Ponte Vedra Beach, FL (Sports Network) - The PGA Tour Policy Board announced
on Monday that it will go along with Rule 14-1b and make anchored putters
illegal on tour.
At the same time, the Board and the PGA of America called on the USGA to
extend the period amateurs can use anchored putters beyond January 1, 2016,
the date which the ban is scheduled to take effect.
PGA Tour events are conducted using USGA rules, but the tour reserves the
right to make modifications as needed.
"In making its decision, the Policy Board recognized that there are still
varying opinions among our membership, but ultimately concluded that while it
is an important issue, a ban on anchored strokes would not fundamentally
affect a strong presentation of our competitions or the overall success of the
PGA Tour," said PGA Tour commissioner Tim Finchem in a statement. "The Board
also was of the opinion that having a single set of rules on acceptable
strokes applicable to all professional competitions worldwide was desirable
and would avoid confusion."
In late November, the R&A and the USGA announced that "long putters and belly
putters would not be banned, just the act of anchoring any club against a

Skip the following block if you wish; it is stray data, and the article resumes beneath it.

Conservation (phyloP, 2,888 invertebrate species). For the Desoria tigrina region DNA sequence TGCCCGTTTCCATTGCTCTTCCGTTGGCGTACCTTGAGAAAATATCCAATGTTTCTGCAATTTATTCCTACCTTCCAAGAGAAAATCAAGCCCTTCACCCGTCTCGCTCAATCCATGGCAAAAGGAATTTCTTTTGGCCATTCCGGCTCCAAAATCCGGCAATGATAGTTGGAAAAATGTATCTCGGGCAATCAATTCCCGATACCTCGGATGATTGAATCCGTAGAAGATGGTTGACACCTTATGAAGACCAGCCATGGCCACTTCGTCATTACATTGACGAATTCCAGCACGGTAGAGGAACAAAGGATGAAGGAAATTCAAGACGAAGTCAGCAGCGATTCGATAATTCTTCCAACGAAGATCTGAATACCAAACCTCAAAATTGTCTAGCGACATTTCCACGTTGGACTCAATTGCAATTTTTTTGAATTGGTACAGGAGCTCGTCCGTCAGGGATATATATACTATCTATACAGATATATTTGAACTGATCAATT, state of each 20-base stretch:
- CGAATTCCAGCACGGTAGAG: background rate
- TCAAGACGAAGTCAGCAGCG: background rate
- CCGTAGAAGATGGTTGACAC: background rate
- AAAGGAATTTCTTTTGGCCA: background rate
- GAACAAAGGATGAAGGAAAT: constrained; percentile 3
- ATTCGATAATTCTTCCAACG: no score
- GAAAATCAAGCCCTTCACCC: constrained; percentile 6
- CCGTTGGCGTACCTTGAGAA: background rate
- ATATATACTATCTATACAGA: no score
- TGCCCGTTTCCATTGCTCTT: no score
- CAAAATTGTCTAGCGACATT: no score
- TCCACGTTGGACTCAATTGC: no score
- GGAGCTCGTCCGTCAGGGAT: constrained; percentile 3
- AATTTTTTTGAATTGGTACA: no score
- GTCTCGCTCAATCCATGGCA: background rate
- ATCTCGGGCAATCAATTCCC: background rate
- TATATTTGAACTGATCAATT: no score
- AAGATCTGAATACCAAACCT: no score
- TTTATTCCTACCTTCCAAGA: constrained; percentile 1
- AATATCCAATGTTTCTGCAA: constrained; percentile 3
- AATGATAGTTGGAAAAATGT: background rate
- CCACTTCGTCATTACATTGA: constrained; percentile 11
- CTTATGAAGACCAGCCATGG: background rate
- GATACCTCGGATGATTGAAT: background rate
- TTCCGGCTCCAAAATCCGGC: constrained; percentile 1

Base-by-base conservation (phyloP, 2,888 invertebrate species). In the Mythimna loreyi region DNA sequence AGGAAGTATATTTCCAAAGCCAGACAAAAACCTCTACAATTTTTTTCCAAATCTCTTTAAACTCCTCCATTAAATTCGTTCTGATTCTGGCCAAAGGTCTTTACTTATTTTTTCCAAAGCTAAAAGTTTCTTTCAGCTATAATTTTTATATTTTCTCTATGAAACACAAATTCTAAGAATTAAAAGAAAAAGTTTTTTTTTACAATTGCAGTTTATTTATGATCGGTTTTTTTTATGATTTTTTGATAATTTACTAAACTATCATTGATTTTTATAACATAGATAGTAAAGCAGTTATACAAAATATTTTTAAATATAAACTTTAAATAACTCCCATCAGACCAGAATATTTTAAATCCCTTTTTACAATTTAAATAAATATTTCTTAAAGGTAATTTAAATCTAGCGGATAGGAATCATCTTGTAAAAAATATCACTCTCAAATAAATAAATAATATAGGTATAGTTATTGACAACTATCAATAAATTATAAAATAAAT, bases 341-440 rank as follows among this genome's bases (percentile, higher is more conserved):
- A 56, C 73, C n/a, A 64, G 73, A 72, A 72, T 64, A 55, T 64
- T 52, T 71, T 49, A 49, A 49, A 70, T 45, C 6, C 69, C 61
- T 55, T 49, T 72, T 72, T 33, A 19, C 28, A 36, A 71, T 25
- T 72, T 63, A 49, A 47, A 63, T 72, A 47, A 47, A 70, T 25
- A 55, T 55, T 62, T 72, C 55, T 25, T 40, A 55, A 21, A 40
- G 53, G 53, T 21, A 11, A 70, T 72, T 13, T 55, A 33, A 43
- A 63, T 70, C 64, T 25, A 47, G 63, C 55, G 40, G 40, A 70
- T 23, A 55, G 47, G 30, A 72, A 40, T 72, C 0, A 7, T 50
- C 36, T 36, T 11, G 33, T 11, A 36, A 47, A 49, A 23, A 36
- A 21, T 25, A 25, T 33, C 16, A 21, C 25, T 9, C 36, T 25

player's body during a shot."
The tour originally was opposed to the rule, but the governing bodies
announced in May that the rule would take effect in 2016, the next time the
rules of golf are officially published.
Like the groove rules for clubs, the Policy Board, "Continues to believe that
extending the time period the ban would go into effect for amateurs would be
beneficial for golf participation and the overall health of the game."
A new rule for groove configuration passed in 2008, but was not applied for
elite play until 2010. That same rule doesn't do into effect until 2024 for
"Although the Board has elected to follow the USGA in this case at the elite
level, it continues to be mindful of its responsibility to review future rule
changes that might be adopted by the USGA in order to determine whether they
should apply to PGA Tour competitions," Finchem said. "It is not inconceivable
that there may come a time in the future when the Policy Board determines that
a rule adopted by the USGA, including in the area of equipment, may not be in
the best interests of the PGA TOUR and that a local rule eliminating or
modifying such a USGA rule may be appropriate.
"Having said that, we have been assured by the USGA that as we move forward we
will have an open and effective communication process on a number of levels
with the decision makers at the USGA. Importantly, this will include a direct
communication between the Commissioner's Office of the PGA Tour and the USGA
Executive Committee. Such a process will ensure that our position is fully and
carefully considered and addressed in future rule making."
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